Microbes may be the new gold rush of agriculture

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Studying the microbes in soil may prove to be game-changing research for agriculture.

We’ve been hearing about medical microbes for some time now—for instance, how the use of synthetic probiotics can help people with stomach disorders work through health issues and enjoy a happier, healthier lifestyle.

In recent years, dietitians and physicians have been pushing the consumption of yogurt as a natural way to replenish probiotics, or good bacteria, into the human digestive system.

But a growing development in agriculture is beginning to refocus research into microbials in a big way with major agro-industrial giants like Bayer CropScience, Monsanto, Syngenta, BASF, Arysta LifeScience and others betting the farm (pardon the pun) that beneficial soil bacteria and fungi can change the way we farm globally by increasing plant efficiency, ultimately resulting in higher yields and other factors designed to provide positive results for producers.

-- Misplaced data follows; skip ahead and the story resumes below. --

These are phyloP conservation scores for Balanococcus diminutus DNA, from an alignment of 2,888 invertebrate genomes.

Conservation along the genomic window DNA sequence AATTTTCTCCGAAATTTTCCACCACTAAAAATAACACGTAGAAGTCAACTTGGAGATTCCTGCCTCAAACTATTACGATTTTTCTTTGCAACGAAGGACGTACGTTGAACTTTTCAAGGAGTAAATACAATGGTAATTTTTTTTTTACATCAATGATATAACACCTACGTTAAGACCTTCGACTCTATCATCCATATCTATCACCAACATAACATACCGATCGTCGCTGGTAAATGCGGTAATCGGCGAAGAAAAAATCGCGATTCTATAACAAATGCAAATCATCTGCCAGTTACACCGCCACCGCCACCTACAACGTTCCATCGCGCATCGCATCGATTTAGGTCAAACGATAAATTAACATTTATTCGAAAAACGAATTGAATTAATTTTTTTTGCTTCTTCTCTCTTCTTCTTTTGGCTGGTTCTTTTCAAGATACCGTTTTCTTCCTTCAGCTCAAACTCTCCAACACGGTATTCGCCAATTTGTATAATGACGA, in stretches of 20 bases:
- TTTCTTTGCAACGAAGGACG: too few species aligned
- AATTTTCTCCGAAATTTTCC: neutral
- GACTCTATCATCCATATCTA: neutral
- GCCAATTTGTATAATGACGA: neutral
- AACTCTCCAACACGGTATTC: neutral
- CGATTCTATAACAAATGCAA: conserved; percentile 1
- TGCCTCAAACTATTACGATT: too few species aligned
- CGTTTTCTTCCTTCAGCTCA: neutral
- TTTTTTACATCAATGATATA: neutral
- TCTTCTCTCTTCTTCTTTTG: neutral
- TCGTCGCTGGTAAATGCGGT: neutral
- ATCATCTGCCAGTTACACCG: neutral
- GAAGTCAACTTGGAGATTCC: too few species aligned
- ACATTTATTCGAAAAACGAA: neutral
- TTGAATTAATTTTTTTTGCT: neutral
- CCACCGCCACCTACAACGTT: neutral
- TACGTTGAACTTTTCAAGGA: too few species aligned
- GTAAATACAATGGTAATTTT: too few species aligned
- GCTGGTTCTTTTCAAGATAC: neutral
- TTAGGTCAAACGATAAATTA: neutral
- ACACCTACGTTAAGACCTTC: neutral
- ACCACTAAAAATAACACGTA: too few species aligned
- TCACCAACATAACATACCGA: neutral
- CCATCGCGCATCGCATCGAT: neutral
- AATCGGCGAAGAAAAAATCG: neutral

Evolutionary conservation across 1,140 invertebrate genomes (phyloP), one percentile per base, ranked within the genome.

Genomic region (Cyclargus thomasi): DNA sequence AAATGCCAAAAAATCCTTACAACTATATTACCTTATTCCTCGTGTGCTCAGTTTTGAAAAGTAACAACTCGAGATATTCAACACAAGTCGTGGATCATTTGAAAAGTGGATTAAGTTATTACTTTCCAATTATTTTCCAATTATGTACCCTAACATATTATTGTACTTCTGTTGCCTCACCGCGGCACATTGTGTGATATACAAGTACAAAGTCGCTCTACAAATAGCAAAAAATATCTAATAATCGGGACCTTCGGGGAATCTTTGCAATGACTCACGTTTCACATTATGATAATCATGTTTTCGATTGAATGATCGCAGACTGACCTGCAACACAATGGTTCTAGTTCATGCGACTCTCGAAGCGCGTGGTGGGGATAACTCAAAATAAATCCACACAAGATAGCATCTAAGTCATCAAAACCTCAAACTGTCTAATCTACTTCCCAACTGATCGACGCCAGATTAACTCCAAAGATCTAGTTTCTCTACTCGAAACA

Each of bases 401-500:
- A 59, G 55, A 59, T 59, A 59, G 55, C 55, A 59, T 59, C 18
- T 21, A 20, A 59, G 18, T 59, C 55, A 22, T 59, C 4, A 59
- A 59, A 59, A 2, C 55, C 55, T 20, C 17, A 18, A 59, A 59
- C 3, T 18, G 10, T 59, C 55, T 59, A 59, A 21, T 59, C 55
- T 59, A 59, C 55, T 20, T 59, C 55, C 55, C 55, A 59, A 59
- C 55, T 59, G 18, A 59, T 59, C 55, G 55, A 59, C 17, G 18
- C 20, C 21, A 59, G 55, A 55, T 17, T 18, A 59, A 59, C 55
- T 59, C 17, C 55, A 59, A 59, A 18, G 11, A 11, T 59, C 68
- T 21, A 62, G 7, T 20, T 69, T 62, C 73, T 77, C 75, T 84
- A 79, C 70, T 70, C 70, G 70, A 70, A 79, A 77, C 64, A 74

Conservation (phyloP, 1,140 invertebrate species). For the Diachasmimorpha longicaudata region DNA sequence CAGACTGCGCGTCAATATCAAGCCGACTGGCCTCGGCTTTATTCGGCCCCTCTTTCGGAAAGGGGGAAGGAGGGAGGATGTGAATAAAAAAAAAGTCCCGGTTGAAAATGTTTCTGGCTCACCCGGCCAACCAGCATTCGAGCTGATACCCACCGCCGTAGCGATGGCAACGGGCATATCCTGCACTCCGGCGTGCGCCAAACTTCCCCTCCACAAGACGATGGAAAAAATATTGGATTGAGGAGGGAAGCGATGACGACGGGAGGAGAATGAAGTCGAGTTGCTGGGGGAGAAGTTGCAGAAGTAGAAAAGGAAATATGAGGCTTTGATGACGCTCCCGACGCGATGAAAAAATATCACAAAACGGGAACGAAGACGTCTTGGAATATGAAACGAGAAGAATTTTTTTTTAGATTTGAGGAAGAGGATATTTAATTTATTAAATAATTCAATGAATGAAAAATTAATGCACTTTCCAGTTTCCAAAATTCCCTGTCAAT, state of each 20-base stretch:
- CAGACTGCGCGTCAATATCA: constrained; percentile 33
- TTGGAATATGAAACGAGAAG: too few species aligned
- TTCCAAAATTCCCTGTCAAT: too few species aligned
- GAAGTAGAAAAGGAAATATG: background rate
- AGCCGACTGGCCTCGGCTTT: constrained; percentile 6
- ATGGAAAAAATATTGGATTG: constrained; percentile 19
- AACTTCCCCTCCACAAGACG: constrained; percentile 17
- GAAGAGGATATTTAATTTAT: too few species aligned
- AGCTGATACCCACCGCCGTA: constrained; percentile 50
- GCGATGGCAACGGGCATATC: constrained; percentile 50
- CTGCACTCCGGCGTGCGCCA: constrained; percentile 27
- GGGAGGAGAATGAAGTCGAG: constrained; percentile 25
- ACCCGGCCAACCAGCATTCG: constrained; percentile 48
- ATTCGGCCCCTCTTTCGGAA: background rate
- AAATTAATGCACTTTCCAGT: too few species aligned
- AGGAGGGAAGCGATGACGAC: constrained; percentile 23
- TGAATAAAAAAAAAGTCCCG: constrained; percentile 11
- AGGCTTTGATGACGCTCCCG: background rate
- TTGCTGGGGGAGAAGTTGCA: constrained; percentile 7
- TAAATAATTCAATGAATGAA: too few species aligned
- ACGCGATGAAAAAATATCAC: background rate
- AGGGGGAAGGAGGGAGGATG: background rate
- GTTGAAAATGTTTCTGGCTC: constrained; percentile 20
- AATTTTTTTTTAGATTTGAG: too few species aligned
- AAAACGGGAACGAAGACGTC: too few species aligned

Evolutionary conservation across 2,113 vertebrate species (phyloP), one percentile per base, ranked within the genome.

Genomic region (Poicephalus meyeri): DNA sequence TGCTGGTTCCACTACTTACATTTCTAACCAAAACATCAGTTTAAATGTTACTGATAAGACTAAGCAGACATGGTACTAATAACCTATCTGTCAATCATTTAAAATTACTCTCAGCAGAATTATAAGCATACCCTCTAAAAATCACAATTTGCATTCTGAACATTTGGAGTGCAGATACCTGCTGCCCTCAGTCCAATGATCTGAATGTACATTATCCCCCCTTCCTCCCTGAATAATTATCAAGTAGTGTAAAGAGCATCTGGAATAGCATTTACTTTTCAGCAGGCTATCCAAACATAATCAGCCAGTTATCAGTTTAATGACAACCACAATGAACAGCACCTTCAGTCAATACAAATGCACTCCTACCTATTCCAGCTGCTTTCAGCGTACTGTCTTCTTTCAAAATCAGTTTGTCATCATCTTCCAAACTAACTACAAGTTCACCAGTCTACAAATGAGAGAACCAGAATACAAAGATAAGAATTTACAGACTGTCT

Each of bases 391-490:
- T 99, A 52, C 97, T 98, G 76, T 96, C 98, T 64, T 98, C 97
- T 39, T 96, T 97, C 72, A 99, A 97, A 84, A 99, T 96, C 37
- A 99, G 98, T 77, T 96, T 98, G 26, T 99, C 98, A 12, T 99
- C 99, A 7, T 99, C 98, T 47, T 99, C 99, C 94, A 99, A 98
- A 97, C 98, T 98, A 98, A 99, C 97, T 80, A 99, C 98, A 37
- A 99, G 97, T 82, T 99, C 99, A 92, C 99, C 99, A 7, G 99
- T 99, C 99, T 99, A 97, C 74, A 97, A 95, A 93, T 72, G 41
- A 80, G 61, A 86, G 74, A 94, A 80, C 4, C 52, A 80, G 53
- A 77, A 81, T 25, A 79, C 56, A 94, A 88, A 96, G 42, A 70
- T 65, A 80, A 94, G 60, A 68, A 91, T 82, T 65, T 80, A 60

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Massachusetts Institute of Technology’s (MIT) involvement in developing an in-house incubator through VentureLabs was one of the major catalysts that gave birth to David Perry’s Indigo of Cambridge, Mass., a new startup operation that provided a great deal of research and product development into microbial applications for agriculture. Perry says he believes it is possible to develop beneficial bacteria and fungi into a benefit for plants that’s similar to the way probiotics aid human microbiome.

Simply put, human microbiotics include bacteria, fungi, and archaea. It is believed those that do not cause disease are beneficial to human health. Perry and other researchers believe the same is true for soil microbials and plants.

He believes if the right types of microbes can be removed from soil, altered, and introduced into seeds or plants,  could represent an agricultural revolution. Such beneficial organisms could help to boost growth, increase resistance to drought, disease and pests, increase yields and greatly reduce farmers’ reliance on fertilizers and pesticides.

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